--- Comment #14 from deadalnix <> 2012-05-03 10:45:19 PDT ---
(In reply to comment #13)
> I apologize but I still think the confusion goes the other way. A good way to
> arbiter this is to peruse the literature on the subject, as Walter suggested.
> If going through a book has too much overhead, online articles and
> presentations should work, too. I can't afford to do much more explaining than
> essentially reciting material that's out there. For example I'd recommend 
> this:
> Slides 
> 19
> and 20 should clarify the matter.

I did read your document with attention, and looked for some other resources
today. That arguments given in such documents validate both the current state
of thing and the proposed new behavior.

In fact, I have failed to find any documentation/article/whatever about the
corner case where both behavior differs.

In other terms, as it seems that the corner case hasn't been considered, the
proposed solution is *A* solution and not *THE* solution. As, according to
given arguments I have found in literature, both behavior are good.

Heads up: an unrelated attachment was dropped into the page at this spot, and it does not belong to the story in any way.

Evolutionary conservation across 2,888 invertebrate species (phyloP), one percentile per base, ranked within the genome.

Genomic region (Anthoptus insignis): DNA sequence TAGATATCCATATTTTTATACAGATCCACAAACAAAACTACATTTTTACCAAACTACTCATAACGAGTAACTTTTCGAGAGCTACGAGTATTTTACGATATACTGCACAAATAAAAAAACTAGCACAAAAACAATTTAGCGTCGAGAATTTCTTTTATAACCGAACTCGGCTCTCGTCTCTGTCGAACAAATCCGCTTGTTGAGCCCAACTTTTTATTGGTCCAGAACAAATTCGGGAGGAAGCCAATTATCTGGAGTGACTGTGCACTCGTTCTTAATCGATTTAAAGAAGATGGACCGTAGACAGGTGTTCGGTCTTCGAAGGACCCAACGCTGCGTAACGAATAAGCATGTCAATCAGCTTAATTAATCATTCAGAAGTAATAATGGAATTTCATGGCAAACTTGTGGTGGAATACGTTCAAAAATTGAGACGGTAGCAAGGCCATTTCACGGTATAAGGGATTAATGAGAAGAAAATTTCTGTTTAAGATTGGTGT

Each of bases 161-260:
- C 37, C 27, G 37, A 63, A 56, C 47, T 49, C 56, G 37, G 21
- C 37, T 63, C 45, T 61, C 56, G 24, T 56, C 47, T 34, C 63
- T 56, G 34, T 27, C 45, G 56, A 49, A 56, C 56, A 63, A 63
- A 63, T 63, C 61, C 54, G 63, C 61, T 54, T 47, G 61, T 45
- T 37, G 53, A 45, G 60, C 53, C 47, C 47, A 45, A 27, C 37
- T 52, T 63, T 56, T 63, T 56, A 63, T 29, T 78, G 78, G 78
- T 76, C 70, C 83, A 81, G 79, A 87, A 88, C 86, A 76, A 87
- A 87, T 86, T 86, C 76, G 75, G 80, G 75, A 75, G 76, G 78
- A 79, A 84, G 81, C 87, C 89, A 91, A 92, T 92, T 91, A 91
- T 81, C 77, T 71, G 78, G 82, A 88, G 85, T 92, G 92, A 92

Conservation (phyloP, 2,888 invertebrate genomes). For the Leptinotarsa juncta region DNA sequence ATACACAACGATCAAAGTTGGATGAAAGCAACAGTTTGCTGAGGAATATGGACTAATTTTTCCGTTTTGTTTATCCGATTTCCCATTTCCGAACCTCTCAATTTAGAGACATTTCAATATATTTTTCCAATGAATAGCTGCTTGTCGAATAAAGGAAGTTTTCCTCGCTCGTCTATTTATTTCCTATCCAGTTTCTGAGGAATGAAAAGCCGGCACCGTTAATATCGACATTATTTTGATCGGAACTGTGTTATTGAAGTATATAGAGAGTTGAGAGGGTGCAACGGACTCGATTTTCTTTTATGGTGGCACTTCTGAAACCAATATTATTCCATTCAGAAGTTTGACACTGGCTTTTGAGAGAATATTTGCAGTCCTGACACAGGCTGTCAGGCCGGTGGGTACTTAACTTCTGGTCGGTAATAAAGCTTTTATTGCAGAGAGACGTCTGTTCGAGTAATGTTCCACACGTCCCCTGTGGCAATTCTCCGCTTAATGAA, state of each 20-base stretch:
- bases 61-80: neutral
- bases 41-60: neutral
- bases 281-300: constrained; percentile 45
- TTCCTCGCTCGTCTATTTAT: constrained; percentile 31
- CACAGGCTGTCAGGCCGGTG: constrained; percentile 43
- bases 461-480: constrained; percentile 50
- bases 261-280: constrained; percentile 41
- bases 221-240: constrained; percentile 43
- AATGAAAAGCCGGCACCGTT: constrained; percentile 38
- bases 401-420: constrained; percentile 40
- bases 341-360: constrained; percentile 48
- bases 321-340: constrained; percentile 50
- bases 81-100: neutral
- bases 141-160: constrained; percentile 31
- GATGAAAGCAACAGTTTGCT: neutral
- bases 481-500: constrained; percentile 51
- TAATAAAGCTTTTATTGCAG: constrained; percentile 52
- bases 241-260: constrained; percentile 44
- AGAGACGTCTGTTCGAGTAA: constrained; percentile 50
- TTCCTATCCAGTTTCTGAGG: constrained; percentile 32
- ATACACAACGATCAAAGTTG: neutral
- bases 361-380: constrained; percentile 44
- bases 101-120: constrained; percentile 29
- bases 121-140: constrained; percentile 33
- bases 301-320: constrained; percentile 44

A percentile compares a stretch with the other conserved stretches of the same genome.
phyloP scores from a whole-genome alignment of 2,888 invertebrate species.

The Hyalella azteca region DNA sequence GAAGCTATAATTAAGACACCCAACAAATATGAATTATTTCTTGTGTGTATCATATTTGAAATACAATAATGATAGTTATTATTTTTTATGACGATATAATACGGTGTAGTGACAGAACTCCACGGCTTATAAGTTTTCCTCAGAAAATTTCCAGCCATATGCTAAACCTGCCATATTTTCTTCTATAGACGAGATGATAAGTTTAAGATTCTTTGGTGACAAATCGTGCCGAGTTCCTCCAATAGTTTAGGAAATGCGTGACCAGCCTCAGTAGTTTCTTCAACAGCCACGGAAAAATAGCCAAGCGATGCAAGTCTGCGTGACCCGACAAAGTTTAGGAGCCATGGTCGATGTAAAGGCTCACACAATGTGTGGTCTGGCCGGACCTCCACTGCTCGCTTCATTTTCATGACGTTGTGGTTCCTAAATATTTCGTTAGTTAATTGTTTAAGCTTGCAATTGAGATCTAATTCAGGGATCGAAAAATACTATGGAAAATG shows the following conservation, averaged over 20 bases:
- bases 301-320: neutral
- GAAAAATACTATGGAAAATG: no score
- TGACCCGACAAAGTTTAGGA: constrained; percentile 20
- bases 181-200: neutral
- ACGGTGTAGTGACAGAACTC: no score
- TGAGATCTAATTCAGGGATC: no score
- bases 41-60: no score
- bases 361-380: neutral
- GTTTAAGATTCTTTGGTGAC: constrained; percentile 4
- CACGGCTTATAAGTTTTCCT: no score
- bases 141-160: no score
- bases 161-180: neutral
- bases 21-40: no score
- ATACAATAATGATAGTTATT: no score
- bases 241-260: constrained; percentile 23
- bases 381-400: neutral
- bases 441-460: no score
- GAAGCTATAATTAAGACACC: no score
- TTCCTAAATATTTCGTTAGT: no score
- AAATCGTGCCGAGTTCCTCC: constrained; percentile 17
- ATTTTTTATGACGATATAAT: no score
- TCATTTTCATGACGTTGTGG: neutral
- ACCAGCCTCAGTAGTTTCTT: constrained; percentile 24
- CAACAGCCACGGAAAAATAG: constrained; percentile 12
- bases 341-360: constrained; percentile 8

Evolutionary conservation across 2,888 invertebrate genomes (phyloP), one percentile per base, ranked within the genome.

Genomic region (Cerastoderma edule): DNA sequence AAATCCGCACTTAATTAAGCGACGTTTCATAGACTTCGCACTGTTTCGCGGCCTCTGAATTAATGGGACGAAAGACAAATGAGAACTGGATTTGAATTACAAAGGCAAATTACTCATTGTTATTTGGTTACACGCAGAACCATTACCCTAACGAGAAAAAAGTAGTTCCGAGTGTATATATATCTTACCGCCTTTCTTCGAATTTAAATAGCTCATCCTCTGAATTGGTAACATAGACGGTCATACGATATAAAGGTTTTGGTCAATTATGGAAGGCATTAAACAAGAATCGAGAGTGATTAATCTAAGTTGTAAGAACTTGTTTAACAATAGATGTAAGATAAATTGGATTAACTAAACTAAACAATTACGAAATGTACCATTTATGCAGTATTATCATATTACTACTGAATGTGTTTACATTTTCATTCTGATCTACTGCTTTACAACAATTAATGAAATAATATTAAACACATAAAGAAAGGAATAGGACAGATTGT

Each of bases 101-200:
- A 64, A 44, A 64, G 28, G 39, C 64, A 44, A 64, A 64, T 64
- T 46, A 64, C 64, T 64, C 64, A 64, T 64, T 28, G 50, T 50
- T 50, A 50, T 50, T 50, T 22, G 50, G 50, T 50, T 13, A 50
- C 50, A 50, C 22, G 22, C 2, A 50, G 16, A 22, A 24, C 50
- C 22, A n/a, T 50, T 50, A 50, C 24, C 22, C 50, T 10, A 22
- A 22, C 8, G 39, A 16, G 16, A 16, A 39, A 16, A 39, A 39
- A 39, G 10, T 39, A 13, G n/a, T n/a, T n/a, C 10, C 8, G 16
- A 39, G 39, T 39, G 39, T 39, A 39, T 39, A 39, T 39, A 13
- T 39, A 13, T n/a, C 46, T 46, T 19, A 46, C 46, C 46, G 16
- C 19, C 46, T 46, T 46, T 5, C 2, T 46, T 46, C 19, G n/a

If I restate arguments they goes like this :
 - B can be written way after fizzbuzzA, so shouldn't be able to provide an in
contract that break it.
 - Instance of B can be passed to any code that expect instance of A, so B in
contracts can only loosen contract provided by A, not restrict them.

I think we all agree on such points. I think we can all agree also that both
current behavior and proposed behavior satisfy constraints expressed here.

The only case where things differs is the one given as example above. Let's
remove the ... to make it fully explicit.

class A {
    void foo(int x) in { assert(x > 0); } body {}

class B : A {
    void foo(int x) in { assert(x > -2); } body {}

and the function

void fizzbuzz(A a) {;

If I do fizzbuzz(new B()); The current behavior will not raise any error. But,
as we see in fizzbuzz's body, it doesn't because the object is of type B, not
of type A, because any other instances of subtypes of A or A can cause the
fizzbuzz function to fail.

We conclude that the fizzbuzz function is only correct if it DOES KNOW that it
is manipulating object of type B, because operation done are invalid on object
of type A.

The erratic behavior of fizzbuzz will not be spotted if I pass an instance of B
to fizzbuzz. Still, the code is flawed and waiting to explode any time in the
future. The whole point of contract is to spot such a situation.

For valid code, both behavior allow the same thing exactly. The proposed
behavior allow to spot MORE problems EARLIER, and it is something you want.

The only reason fizzbuzz here is correct if because the programmer KNOW only
instances of B will be passed to fizzbuzz.

I may be wrong, but I'd be happy to discuss that specific case, instead of
relying on documentation that do not talk about it. I failed in finding
documentation about that specific corner case.

Configure issuemail:
------- You are receiving this mail because: -------

Reply via email to